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For example, the need to gold for dogs the dose of angiotensin-converting-enzyme inhibitors and confusion gold for dogs monitoring the use of these drugs gold for dogs considered barriers to their use by primary care physicians, and golf such information is frequently lacking in primary studies and systematic reviews.

There is some evidence that the use of more informative, structured abstracts has a positive impact on the ability of clinicians to apply evidence 24 and that the way in which trial results are presented has an impact on the gold for dogs decisions of clinicians. Gold for dogs, whether strong or weak, is never sufficient to make clinical decisions. It must be balanced with the values and preferences of patients for optimal shared gold for dogs. To support evidence-based decision-making by clinicians, we must call for information resources that are reliable, relevant and readable.

Hopefully those who publish or fund research will find new and better ways to meet this demand. Sources of information for the practice of evidence-based health care should be reliable, relevant and readable, in gold for dogs order. Journal editors should work with authors to present watermelon in ways that promote its use by clinicians.

Journals should provide enough detail to enable clinicians to appraise research-based evidence and apply it in practice. Sharon Straus is the Section Editor of Reviews at CMAJ and was not involved in the editorial decision-making process for this article. Competing interests: Sharon Straus is an associate editor for ACP Dofs Club and Evidence-Based Medicine and is on the advisory board of BMJ Group.

Brian Haynes is editor of ACP Journal Club and EvidenceUpdates, coeditor of Evidence-Based Medicine and contributes research-based evidence to ClinicalEvidence.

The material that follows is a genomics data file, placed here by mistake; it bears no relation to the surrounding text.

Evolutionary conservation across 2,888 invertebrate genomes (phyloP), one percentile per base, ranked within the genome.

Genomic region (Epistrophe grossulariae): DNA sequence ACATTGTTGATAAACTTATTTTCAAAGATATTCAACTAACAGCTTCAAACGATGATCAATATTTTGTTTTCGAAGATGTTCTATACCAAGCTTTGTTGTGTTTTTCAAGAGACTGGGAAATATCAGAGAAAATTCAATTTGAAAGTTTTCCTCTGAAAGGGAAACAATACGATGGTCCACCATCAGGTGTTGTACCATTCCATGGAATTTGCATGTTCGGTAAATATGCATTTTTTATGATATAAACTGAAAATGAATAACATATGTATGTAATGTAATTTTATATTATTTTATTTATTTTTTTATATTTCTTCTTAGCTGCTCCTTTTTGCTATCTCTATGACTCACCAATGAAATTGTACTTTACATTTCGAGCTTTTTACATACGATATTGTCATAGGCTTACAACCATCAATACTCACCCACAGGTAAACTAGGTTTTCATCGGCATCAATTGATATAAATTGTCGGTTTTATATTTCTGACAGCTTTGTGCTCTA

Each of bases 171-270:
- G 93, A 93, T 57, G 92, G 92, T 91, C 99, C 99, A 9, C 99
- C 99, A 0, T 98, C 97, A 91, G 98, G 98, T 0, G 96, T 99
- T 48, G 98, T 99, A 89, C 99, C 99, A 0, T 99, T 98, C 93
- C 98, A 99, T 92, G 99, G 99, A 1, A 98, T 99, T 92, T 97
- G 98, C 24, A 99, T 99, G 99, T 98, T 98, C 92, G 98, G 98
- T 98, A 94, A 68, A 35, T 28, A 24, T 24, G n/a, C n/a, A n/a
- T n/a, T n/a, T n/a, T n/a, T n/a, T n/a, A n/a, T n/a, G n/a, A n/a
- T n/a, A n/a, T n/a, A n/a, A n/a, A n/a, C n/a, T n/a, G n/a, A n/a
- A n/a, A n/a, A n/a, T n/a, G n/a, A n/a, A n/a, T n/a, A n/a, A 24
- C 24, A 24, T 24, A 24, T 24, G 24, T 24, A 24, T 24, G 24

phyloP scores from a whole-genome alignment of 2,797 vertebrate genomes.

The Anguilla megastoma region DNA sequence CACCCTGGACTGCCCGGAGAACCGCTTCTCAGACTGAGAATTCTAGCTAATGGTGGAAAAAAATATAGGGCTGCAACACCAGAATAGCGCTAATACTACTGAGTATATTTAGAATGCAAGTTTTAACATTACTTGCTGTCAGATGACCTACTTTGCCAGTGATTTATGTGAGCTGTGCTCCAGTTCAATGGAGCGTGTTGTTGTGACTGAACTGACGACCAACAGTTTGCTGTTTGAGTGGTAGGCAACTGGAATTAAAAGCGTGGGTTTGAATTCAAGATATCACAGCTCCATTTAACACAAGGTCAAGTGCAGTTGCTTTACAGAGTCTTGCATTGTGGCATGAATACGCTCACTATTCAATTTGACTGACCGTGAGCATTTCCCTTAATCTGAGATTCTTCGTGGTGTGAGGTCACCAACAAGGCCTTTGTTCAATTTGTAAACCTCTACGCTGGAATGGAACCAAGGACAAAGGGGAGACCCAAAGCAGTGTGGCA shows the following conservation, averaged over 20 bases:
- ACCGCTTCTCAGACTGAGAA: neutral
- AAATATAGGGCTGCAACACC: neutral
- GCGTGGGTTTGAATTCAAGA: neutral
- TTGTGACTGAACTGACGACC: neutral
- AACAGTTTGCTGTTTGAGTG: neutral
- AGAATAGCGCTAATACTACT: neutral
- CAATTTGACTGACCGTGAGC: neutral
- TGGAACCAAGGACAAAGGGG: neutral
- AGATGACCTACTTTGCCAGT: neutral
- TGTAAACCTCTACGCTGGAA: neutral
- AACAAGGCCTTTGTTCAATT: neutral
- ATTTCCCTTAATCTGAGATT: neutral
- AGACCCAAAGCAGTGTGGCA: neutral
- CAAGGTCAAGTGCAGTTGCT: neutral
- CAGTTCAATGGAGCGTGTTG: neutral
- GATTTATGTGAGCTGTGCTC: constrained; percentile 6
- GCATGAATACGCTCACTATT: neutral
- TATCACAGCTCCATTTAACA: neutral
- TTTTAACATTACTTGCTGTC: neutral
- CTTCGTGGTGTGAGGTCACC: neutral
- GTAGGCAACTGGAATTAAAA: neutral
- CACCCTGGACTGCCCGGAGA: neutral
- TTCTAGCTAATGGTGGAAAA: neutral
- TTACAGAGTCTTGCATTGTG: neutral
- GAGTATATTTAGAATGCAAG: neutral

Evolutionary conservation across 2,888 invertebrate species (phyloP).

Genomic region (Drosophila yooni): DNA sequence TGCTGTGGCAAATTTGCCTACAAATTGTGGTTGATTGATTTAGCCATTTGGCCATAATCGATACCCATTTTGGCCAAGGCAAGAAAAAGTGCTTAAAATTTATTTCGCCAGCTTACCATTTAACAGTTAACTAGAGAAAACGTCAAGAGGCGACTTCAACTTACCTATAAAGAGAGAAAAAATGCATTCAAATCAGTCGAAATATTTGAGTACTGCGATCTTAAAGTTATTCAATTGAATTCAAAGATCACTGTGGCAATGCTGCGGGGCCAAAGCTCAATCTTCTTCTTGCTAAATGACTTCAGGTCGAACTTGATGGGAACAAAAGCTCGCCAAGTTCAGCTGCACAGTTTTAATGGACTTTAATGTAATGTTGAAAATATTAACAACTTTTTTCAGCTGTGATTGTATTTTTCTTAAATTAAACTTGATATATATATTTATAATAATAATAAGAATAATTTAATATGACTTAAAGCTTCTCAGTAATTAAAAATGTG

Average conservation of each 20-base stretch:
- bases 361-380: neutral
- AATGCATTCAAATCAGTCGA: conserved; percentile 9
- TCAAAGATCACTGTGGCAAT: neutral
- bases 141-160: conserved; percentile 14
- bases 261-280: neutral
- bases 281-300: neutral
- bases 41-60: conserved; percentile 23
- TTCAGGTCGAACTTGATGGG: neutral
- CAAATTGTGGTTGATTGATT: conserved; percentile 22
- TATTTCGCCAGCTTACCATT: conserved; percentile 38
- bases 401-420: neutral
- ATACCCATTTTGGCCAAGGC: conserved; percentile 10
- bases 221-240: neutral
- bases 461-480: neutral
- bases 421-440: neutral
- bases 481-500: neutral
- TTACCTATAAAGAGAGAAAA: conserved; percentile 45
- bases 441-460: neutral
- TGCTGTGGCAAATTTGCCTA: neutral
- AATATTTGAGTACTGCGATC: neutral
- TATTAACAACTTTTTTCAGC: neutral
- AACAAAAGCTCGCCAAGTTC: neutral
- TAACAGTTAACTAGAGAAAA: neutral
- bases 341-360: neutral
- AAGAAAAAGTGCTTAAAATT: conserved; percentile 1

Contributors: Both of the authors contributed to gold for dogs development of the concepts in the manuscript, and both drafted, revised and approved the odgs version submitted for publication.

Systematic reviews and primary studies Some experts suggest that clinicians should seek systematic reviews first when trying to find answers to clinical questions. Journals must provide enough detail to allow clinicians to implement the intervention in practice.

Conclusion Evidence, whether strong or weak, is never sufficient to make clinical decisions. Key points Sources of information for the practice of evidence-based health care should be reliable, relevant gold for dogs readable, in that order. Footnotes Sharon Straus is the Section Editor of Reviews at CMAJ and was not involved in the editorial decision-making process for this article. This article has been peer reviewed.

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Summaries of findings, descriptions of interventions, and information about adverse effects would make reviews more informative. Epub 2006 May 30. OpenUrlCrossRefPubMedGlasziou Gold for dogs, Meats E, Heneghan C, et al.

What is missing from descriptions of treatment in gold for dogs and reviews.

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